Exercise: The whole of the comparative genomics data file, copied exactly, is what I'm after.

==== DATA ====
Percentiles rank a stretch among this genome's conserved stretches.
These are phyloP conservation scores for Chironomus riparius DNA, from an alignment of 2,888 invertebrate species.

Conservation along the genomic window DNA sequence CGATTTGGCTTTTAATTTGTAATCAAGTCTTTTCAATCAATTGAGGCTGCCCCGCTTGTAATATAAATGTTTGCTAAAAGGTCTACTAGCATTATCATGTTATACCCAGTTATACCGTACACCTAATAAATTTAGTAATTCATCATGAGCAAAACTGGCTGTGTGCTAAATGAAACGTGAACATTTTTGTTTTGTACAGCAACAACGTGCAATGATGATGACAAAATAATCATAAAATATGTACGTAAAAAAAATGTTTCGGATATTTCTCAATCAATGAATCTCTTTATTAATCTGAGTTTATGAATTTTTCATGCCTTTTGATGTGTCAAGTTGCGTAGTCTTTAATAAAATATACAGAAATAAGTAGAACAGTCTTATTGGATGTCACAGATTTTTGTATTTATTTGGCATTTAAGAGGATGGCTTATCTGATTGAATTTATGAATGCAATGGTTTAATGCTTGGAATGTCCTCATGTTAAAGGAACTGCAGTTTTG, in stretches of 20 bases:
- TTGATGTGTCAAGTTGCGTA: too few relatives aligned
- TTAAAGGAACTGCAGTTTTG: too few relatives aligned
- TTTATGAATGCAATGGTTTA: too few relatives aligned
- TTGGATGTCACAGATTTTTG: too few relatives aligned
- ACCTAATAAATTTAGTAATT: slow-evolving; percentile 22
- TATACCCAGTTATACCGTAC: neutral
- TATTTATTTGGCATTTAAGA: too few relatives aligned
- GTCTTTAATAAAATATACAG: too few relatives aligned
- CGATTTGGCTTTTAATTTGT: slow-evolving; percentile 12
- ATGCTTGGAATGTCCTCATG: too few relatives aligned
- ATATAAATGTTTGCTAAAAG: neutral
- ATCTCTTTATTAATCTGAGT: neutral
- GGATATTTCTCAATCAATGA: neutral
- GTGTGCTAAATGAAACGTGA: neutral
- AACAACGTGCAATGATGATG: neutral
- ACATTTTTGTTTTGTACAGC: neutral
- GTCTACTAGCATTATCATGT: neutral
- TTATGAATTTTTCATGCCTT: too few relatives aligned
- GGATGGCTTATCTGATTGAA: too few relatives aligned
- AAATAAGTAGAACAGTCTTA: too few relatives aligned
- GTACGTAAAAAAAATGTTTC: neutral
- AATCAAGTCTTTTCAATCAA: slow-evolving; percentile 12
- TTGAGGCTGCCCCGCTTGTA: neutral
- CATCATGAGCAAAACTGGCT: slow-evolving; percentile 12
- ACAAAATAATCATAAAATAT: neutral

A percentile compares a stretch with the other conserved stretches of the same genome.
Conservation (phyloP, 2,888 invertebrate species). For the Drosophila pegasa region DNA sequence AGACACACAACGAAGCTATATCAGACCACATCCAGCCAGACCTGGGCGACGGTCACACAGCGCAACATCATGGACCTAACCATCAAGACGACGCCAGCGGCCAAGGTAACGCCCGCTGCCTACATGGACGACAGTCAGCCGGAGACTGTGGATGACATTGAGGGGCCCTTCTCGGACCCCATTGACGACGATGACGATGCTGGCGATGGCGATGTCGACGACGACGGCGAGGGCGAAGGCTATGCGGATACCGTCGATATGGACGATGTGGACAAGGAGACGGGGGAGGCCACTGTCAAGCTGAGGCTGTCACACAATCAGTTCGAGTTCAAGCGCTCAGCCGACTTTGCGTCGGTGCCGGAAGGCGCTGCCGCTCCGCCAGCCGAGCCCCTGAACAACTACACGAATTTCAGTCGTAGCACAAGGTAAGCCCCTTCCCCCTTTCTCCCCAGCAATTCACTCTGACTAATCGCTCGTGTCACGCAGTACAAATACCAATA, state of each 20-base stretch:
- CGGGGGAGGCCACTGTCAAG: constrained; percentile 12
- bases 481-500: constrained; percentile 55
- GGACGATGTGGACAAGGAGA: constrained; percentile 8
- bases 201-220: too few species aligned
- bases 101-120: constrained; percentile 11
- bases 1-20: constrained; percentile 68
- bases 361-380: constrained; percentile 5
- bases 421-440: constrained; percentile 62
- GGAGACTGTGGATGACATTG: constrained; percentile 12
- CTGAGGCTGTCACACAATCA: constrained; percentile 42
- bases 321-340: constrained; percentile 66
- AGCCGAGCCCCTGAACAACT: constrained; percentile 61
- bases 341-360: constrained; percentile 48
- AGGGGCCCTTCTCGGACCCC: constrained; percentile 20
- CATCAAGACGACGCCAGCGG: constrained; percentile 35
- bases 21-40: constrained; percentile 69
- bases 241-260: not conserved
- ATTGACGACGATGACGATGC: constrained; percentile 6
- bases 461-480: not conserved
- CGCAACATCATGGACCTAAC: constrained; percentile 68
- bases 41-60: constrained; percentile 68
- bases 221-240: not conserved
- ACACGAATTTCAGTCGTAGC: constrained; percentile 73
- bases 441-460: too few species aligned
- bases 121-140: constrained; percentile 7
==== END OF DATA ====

Percentiles rank a stretch among this genome's conserved stretches.
These are phyloP conservation scores for Chironomus riparius DNA, from an alignment of 2,888 invertebrate species.

Conservation along the genomic window DNA sequence CGATTTGGCTTTTAATTTGTAATCAAGTCTTTTCAATCAATTGAGGCTGCCCCGCTTGTAATATAAATGTTTGCTAAAAGGTCTACTAGCATTATCATGTTATACCCAGTTATACCGTACACCTAATAAATTTAGTAATTCATCATGAGCAAAACTGGCTGTGTGCTAAATGAAACGTGAACATTTTTGTTTTGTACAGCAACAACGTGCAATGATGATGACAAAATAATCATAAAATATGTACGTAAAAAAAATGTTTCGGATATTTCTCAATCAATGAATCTCTTTATTAATCTGAGTTTATGAATTTTTCATGCCTTTTGATGTGTCAAGTTGCGTAGTCTTTAATAAAATATACAGAAATAAGTAGAACAGTCTTATTGGATGTCACAGATTTTTGTATTTATTTGGCATTTAAGAGGATGGCTTATCTGATTGAATTTATGAATGCAATGGTTTAATGCTTGGAATGTCCTCATGTTAAAGGAACTGCAGTTTTG, in stretches of 20 bases:
- TTGATGTGTCAAGTTGCGTA: too few relatives aligned
- TTAAAGGAACTGCAGTTTTG: too few relatives aligned
- TTTATGAATGCAATGGTTTA: too few relatives aligned
- TTGGATGTCACAGATTTTTG: too few relatives aligned
- ACCTAATAAATTTAGTAATT: slow-evolving; percentile 22
- TATACCCAGTTATACCGTAC: neutral
- TATTTATTTGGCATTTAAGA: too few relatives aligned
- GTCTTTAATAAAATATACAG: too few relatives aligned
- CGATTTGGCTTTTAATTTGT: slow-evolving; percentile 12
- ATGCTTGGAATGTCCTCATG: too few relatives aligned
- ATATAAATGTTTGCTAAAAG: neutral
- ATCTCTTTATTAATCTGAGT: neutral
- GGATATTTCTCAATCAATGA: neutral
- GTGTGCTAAATGAAACGTGA: neutral
- AACAACGTGCAATGATGATG: neutral
- ACATTTTTGTTTTGTACAGC: neutral
- GTCTACTAGCATTATCATGT: neutral
- TTATGAATTTTTCATGCCTT: too few relatives aligned
- GGATGGCTTATCTGATTGAA: too few relatives aligned
- AAATAAGTAGAACAGTCTTA: too few relatives aligned
- GTACGTAAAAAAAATGTTTC: neutral
- AATCAAGTCTTTTCAATCAA: slow-evolving; percentile 12
- TTGAGGCTGCCCCGCTTGTA: neutral
- CATCATGAGCAAAACTGGCT: slow-evolving; percentile 12
- ACAAAATAATCATAAAATAT: neutral

A percentile compares a stretch with the other conserved stretches of the same genome.
Conservation (phyloP, 2,888 invertebrate species). For the Drosophila pegasa region DNA sequence AGACACACAACGAAGCTATATCAGACCACATCCAGCCAGACCTGGGCGACGGTCACACAGCGCAACATCATGGACCTAACCATCAAGACGACGCCAGCGGCCAAGGTAACGCCCGCTGCCTACATGGACGACAGTCAGCCGGAGACTGTGGATGACATTGAGGGGCCCTTCTCGGACCCCATTGACGACGATGACGATGCTGGCGATGGCGATGTCGACGACGACGGCGAGGGCGAAGGCTATGCGGATACCGTCGATATGGACGATGTGGACAAGGAGACGGGGGAGGCCACTGTCAAGCTGAGGCTGTCACACAATCAGTTCGAGTTCAAGCGCTCAGCCGACTTTGCGTCGGTGCCGGAAGGCGCTGCCGCTCCGCCAGCCGAGCCCCTGAACAACTACACGAATTTCAGTCGTAGCACAAGGTAAGCCCCTTCCCCCTTTCTCCCCAGCAATTCACTCTGACTAATCGCTCGTGTCACGCAGTACAAATACCAATA, state of each 20-base stretch:
- CGGGGGAGGCCACTGTCAAG: constrained; percentile 12
- bases 481-500: constrained; percentile 55
- GGACGATGTGGACAAGGAGA: constrained; percentile 8
- bases 201-220: too few species aligned
- bases 101-120: constrained; percentile 11
- bases 1-20: constrained; percentile 68
- bases 361-380: constrained; percentile 5
- bases 421-440: constrained; percentile 62
- GGAGACTGTGGATGACATTG: constrained; percentile 12
- CTGAGGCTGTCACACAATCA: constrained; percentile 42
- bases 321-340: constrained; percentile 66
- AGCCGAGCCCCTGAACAACT: constrained; percentile 61
- bases 341-360: constrained; percentile 48
- AGGGGCCCTTCTCGGACCCC: constrained; percentile 20
- CATCAAGACGACGCCAGCGG: constrained; percentile 35
- bases 21-40: constrained; percentile 69
- bases 241-260: not conserved
- ATTGACGACGATGACGATGC: constrained; percentile 6
- bases 461-480: not conserved
- CGCAACATCATGGACCTAAC: constrained; percentile 68
- bases 41-60: constrained; percentile 68
- bases 221-240: not conserved
- ACACGAATTTCAGTCGTAGC: constrained; percentile 73
- bases 441-460: too few species aligned
- bases 121-140: constrained; percentile 7